Monday, April 22, 2013

Old school

21 April 2013. Metro Manila.

We did a fourth of the Academic Oval at the University of the Philippines, Diliman because on that Sunday that I chose to bring Zac to my former alma mater, the oval was uber crowded. It turned out a marathon just finished. While Jas did his customary jog, Zac and I whiled away the time by the shade of the trees lining the amphitheater.


The Administration building was set up for the University graduation happening on April 28. Gazing at the temporary stage from where I was seated, memories from fifteen years ago came rushing. University of the Philippines, or UP, was my home for four years. Seeing it almost everyday, I came to consider it simply as a school. Mind you, I didn't have a single picture of myself with the Oblation. The school, particularly the Academic Oval, later on became a favorite jogging place due to its proximity from home, and I only got to appreciate the beautiful backdrop the trees surrounding the oval provided when I was walking it.


The University of the Philippines was established in 1908. Its colleges were housed in buildings lining Padre Faura and R. Hidalgo in Manila. The increase in colleges and student population prompted the school officials to seek bigger grounds; hence, the transfer from its original site in Manila to the 493-hectare campus in Diliman. On that Sunday, I looked at my alma mater in a different light and clicked away.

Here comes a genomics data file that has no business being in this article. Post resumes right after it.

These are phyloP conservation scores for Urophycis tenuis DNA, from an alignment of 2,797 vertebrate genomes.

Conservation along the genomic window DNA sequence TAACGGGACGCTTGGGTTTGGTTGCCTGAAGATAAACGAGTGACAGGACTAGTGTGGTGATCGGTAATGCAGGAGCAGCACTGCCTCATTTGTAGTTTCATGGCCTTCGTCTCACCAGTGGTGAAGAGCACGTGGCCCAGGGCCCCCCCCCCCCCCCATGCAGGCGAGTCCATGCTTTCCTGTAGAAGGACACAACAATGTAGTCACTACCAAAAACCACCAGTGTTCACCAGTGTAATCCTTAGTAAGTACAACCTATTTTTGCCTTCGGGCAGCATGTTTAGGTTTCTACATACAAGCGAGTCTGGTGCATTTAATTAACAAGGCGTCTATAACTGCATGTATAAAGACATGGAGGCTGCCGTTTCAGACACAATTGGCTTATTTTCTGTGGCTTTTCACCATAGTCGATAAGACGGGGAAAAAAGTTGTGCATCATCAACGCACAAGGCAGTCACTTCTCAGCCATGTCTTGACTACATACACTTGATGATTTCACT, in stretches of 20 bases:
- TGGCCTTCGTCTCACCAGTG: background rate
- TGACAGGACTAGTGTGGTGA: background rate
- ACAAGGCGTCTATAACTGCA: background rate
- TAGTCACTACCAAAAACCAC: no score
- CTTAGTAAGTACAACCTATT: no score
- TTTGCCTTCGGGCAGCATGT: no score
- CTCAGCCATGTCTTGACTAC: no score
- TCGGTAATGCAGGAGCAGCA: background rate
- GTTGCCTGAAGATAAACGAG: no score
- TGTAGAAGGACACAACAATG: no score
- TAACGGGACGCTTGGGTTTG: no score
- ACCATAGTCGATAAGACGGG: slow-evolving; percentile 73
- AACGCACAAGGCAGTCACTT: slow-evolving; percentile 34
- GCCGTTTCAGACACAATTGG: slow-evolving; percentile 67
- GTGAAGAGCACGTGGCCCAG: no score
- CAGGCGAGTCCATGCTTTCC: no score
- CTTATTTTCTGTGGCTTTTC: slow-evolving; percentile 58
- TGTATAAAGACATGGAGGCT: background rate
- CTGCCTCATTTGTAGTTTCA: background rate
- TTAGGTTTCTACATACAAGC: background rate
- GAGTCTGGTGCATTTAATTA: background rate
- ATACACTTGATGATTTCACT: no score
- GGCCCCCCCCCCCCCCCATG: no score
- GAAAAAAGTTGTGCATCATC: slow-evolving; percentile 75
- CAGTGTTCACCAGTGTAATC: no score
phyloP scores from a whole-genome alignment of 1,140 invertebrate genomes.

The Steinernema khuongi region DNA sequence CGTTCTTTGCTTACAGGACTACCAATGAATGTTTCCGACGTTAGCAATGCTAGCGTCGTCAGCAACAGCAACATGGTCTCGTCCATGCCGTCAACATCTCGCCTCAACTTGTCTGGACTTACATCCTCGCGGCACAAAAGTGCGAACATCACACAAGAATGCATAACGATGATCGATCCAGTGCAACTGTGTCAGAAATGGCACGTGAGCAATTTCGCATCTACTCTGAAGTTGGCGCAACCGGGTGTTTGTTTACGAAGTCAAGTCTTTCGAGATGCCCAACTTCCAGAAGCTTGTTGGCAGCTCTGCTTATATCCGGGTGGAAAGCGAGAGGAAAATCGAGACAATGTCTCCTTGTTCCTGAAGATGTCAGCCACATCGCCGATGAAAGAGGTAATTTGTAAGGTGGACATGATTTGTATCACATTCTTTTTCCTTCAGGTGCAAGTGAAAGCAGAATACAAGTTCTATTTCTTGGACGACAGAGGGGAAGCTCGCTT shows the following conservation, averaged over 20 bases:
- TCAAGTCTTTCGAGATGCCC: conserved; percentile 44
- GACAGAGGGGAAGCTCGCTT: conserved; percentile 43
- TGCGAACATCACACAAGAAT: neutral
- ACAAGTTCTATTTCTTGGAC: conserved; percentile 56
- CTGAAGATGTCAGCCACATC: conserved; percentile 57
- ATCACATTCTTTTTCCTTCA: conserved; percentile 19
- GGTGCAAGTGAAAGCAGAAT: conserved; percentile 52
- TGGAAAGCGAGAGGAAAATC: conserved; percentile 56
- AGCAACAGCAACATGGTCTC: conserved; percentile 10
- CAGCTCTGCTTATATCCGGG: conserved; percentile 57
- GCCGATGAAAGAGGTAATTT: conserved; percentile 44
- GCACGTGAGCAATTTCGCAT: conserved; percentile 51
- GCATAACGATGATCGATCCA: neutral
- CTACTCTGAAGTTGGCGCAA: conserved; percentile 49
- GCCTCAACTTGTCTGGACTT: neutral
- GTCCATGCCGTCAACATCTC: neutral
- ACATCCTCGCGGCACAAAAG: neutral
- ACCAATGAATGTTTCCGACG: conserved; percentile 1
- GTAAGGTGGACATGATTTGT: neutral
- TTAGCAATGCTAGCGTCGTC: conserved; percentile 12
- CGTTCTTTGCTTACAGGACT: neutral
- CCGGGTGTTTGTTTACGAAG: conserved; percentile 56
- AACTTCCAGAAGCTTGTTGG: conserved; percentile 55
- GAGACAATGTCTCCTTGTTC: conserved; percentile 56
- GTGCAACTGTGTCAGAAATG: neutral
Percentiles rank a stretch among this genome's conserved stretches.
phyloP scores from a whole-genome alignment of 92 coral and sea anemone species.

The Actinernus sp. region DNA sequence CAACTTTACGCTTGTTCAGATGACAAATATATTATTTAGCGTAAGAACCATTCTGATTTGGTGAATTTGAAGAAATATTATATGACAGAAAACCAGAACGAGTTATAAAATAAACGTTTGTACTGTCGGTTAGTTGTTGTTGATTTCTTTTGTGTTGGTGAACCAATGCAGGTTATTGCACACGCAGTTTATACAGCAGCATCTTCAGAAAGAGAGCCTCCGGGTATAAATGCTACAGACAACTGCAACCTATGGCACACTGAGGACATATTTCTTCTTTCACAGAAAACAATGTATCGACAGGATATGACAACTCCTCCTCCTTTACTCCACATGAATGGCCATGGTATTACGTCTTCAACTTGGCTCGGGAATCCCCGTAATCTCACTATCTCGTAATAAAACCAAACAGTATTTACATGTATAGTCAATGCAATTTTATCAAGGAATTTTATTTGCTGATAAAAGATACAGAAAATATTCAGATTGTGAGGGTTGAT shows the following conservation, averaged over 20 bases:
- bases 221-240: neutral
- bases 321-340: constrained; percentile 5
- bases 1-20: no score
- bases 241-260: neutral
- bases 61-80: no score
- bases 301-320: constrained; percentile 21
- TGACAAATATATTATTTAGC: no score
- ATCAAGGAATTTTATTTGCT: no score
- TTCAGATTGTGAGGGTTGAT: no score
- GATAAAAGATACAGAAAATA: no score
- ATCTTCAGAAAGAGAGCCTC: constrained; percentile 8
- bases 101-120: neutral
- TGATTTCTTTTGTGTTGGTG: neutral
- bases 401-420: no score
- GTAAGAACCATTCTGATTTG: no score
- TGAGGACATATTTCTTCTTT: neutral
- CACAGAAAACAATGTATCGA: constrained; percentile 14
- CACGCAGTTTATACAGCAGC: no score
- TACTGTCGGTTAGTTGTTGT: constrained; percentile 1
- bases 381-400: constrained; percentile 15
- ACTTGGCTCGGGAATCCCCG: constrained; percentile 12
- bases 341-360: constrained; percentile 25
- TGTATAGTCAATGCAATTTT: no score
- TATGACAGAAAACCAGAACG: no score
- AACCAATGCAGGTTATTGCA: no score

I never gave much thought to the UP Carillon, and I saw it simply as a tower which announced the hours. I'm not a fan of wristwatch so when I jog, I rely on the trusty carillon to tell me the time. I learned that the UP Carillon is the only carillon in Southeast Asia that is manually played by a wooden keyboard. I might have heard the sweet sounds of the tower once or twice during my time in school, but then again, I ignored its call for appreciation. I regret that now, and hope that I'll get to hear the tower play beautiful music once again.



The Oblation is probably the most famous UP symbol that defines what the university stands for - academic freedom.



Behind the Oblation is the Administration Building, also known as Quezon Hall. It houses the administration offices of the University. The building in itself is a sight to behold, architecturally, as the center of the building is composed of eight pillars - four in front, another four at the rear. It evokes an airy stance, and coupled with the Oblation on the foreground and the lush greens of the amphitheater as the background, it truly is one for the cameras.

The amphitheater was where we stayed for the rest of the hour, and I let Zac frolic on the grasses. The kid had good fun.

Behind the amphitheater and unnoticed by the passersby is a statue of three women draped in the Philippine Flag. This statue is known among UP students as 'Tres Marias', but the statue has a rather lengthy name - Three Women Sewing the First Philippine Flag.

There's still a lot more to see around the Academic Oval alone. I thought we'd do the other fourth next time.
Until his next adventure...